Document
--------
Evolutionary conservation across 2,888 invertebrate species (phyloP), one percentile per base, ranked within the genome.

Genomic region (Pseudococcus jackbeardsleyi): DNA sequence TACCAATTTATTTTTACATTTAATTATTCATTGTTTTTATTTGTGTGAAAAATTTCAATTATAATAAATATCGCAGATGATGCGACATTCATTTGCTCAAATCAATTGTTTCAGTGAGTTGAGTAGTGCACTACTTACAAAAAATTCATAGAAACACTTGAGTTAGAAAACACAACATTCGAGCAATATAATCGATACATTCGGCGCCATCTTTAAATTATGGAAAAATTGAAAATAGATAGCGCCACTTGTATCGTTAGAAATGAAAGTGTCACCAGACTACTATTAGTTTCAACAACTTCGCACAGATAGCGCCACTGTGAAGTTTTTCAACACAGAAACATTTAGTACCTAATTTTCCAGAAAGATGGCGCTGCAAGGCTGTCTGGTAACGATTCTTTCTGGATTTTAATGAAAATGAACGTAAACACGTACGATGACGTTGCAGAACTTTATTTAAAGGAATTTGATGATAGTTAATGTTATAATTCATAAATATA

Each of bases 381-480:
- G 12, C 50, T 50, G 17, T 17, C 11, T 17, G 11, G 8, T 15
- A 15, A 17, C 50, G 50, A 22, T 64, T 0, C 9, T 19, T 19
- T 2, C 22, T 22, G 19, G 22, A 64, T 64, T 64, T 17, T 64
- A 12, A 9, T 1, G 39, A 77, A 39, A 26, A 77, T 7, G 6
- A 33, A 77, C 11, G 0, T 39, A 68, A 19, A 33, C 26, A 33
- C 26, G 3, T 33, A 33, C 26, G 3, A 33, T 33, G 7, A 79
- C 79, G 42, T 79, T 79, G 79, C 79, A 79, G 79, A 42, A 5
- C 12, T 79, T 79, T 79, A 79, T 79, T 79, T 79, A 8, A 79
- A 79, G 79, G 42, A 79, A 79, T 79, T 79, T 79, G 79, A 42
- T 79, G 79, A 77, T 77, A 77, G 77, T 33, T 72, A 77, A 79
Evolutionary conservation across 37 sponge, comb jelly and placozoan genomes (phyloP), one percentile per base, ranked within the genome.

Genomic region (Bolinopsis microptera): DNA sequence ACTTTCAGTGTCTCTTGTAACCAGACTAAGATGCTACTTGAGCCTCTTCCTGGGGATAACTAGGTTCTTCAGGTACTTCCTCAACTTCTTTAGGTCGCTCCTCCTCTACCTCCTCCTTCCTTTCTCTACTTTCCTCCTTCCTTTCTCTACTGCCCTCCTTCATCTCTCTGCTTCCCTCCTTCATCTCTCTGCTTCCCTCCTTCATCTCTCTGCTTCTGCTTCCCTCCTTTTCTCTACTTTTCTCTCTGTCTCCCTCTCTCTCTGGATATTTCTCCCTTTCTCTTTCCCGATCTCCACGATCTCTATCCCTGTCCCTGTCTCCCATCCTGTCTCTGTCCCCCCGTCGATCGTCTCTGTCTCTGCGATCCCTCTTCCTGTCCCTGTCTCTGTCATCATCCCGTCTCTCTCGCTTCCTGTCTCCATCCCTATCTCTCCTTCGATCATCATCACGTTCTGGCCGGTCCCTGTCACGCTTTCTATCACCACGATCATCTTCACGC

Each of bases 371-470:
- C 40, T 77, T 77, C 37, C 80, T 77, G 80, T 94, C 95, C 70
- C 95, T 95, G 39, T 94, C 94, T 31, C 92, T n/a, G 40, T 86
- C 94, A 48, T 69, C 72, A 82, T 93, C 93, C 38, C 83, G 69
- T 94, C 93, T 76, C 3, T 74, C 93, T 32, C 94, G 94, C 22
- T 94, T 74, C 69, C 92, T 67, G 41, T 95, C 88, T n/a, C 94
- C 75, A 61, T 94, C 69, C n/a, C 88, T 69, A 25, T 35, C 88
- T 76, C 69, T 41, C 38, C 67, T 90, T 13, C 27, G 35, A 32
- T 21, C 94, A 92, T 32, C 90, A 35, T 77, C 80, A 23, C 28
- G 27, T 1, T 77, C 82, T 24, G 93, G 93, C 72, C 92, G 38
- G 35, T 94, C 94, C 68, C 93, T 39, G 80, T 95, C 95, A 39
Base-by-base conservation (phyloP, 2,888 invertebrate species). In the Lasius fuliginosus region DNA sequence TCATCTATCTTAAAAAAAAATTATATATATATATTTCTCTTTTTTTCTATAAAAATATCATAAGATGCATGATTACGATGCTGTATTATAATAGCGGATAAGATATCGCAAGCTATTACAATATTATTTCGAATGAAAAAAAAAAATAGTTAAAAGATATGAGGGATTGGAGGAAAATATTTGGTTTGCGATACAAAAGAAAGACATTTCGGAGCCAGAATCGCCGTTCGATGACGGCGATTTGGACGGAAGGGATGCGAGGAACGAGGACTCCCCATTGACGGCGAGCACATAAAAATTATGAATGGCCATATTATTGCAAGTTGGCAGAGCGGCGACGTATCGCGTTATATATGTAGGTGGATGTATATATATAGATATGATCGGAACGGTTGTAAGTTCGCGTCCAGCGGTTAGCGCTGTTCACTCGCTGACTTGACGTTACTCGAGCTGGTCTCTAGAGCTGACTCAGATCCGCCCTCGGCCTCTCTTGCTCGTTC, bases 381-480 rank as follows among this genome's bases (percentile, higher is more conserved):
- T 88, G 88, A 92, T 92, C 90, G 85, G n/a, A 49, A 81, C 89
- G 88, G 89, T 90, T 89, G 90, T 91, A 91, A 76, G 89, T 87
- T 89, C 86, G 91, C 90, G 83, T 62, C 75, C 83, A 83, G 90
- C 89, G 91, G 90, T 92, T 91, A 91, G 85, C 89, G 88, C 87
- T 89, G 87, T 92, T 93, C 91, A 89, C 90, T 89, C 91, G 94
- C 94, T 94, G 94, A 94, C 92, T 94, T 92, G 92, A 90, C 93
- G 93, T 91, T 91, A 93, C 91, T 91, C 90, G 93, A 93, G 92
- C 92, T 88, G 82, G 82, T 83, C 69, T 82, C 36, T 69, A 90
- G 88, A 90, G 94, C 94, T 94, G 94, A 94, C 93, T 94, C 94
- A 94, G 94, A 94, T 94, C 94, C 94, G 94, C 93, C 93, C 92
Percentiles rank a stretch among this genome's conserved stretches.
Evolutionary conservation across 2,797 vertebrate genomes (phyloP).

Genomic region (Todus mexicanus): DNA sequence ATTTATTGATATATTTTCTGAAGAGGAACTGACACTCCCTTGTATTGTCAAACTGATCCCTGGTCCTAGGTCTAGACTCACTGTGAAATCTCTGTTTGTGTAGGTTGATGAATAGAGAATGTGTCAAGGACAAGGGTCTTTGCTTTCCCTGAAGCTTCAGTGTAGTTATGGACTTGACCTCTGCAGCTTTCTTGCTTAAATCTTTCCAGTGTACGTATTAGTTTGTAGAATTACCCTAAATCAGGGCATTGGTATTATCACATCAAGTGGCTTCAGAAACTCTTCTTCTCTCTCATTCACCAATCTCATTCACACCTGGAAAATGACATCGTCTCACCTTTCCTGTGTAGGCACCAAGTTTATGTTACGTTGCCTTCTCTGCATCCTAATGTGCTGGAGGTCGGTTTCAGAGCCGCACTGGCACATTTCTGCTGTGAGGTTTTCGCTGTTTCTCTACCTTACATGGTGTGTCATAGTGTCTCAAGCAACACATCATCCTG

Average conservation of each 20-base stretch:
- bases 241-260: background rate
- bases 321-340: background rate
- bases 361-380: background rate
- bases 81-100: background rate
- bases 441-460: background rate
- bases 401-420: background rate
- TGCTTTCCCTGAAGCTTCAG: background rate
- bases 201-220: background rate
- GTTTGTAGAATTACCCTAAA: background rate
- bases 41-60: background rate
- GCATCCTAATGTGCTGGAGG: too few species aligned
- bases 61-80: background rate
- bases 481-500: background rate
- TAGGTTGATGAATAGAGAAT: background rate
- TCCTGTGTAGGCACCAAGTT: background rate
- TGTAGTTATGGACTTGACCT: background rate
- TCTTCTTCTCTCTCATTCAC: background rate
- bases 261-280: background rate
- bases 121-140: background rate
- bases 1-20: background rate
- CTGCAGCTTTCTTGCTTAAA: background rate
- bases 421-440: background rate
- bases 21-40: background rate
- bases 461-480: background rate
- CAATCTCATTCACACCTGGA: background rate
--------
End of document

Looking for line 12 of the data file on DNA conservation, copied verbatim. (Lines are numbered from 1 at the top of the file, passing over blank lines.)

- A 79, G 79, G 42, A 79, A 79, T 79, T 79, T 79, G 79, A 42